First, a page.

You can pronounce this word in one of two ways:

nau sea  or  nau se a

When a person experiences nausea, he or she is sick. There’s often a physical feeling that makes a person want to throw up or vomit.

  • Rachel experienced nausea during her pregnancy.
  • A side effect of this medicine is nausea.
  • If a passenger experiences nausea during a flight, the airline will provide a small bag that he or she can throw up in. This is also known as a "barf bag."

man sick on planeHe’s holding a barf bag.

The word "nauseate" is a verb:

  • Everyone was nauseated by the fumes from the machine. (This sentence is in the passive voice. You could also say "Everyone was made nauseous by…")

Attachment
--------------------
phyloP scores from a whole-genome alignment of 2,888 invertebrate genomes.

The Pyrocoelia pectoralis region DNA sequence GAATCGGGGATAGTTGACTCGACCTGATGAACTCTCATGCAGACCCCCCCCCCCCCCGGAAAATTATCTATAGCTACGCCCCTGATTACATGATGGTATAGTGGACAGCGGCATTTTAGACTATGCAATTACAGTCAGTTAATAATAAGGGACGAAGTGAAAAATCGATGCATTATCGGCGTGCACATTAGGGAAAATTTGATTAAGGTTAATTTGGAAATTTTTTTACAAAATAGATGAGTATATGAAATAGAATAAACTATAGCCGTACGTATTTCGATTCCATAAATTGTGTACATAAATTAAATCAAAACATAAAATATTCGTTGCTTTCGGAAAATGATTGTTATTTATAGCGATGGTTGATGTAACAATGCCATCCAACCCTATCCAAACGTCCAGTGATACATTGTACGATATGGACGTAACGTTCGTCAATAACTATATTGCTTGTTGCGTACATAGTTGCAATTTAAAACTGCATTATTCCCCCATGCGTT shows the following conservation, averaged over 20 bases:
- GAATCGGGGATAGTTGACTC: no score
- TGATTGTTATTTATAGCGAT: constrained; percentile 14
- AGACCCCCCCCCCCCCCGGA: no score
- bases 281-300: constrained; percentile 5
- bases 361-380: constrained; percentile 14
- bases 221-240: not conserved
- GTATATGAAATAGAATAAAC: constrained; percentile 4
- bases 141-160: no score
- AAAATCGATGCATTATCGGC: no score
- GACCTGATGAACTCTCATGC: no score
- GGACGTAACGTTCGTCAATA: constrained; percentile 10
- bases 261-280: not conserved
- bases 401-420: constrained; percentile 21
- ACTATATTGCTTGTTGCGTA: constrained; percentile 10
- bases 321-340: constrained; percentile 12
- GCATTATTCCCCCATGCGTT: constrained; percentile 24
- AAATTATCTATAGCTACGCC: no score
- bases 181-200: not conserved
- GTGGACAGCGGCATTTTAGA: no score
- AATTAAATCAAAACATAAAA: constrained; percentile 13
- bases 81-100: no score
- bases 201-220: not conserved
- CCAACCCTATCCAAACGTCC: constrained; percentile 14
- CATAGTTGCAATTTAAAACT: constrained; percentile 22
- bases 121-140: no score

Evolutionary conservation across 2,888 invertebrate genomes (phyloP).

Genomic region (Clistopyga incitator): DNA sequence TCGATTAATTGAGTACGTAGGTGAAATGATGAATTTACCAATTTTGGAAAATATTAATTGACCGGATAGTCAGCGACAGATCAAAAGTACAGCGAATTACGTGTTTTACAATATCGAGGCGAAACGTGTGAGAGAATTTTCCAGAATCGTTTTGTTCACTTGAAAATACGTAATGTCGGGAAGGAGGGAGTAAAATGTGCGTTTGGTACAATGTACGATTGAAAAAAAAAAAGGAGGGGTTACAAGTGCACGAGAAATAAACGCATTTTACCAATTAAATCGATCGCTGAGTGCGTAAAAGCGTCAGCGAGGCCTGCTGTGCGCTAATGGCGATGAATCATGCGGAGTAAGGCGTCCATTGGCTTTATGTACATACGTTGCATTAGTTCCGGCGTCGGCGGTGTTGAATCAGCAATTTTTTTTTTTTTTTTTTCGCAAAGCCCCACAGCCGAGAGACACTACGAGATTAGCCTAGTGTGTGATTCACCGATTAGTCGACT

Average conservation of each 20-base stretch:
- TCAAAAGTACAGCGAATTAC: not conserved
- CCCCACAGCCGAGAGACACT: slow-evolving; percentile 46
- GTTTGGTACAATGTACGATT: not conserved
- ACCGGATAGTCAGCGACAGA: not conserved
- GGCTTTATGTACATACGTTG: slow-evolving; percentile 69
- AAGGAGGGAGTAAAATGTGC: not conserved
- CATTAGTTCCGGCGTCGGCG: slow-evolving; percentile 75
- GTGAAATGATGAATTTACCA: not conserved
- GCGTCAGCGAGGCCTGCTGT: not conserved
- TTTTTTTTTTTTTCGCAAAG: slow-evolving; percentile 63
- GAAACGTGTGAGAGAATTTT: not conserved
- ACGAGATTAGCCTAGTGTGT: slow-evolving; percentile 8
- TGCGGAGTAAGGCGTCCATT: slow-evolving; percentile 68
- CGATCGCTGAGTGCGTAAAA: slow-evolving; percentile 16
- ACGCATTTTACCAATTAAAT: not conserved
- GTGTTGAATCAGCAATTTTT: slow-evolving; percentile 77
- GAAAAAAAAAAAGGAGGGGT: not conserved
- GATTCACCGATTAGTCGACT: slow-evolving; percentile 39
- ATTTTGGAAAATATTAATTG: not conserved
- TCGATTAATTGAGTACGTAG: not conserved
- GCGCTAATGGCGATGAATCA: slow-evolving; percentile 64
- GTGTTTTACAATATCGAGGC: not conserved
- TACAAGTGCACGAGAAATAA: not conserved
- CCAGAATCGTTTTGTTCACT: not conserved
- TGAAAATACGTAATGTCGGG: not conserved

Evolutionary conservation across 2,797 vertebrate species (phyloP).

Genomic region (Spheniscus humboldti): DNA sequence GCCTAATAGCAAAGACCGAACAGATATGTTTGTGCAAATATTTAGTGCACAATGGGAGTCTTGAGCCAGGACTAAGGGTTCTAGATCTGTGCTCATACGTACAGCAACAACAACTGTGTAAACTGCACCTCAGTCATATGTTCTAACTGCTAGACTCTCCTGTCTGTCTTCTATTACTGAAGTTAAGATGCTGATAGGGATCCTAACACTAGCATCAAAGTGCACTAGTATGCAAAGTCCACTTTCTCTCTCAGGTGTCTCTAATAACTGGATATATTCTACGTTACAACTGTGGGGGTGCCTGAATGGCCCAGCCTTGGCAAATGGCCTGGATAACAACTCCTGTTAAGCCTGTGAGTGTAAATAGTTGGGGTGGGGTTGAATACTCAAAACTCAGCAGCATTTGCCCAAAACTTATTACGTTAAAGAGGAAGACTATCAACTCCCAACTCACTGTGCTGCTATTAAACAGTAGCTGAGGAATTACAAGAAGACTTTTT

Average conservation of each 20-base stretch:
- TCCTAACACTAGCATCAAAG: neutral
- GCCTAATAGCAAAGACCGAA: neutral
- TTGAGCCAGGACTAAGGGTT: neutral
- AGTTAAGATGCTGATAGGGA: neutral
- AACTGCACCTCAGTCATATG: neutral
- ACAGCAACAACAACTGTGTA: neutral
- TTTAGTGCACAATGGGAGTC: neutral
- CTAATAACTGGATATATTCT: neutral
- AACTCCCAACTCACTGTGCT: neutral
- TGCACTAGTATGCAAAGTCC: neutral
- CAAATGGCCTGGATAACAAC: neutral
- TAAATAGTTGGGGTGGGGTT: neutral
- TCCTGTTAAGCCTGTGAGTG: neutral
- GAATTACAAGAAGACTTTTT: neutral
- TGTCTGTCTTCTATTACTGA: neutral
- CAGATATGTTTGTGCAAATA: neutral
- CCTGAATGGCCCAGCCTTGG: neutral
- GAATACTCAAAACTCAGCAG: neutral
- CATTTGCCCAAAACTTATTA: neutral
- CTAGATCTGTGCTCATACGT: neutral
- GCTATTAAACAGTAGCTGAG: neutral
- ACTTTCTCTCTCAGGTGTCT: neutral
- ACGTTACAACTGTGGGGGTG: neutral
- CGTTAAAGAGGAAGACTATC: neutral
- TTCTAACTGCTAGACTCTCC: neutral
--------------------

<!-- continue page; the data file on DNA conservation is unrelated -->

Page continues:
• The couple’s public display of affection was nauseating everyone on the bus.
  • This situation nauseates me.

The words "nauseated," "nauseating," and "nauseous" are adjectives:

  • She feels nauseated.
  • She feels nauseous.
  • What’s that nauseating smell?
  • The fact that innocent people were killed in the conflict is nauseating.
  • Why does he feel so nauseous? What did he eat?

Note: The words "nauseated" and "nauseous" are technically different in English, but most Americans use them interchangeably. Personally, I don’t pay much attention to the small differences between these two words. I’d rather focus on more important things.

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The page was first published on November 14, 2013. It was updated on August 1, 2016.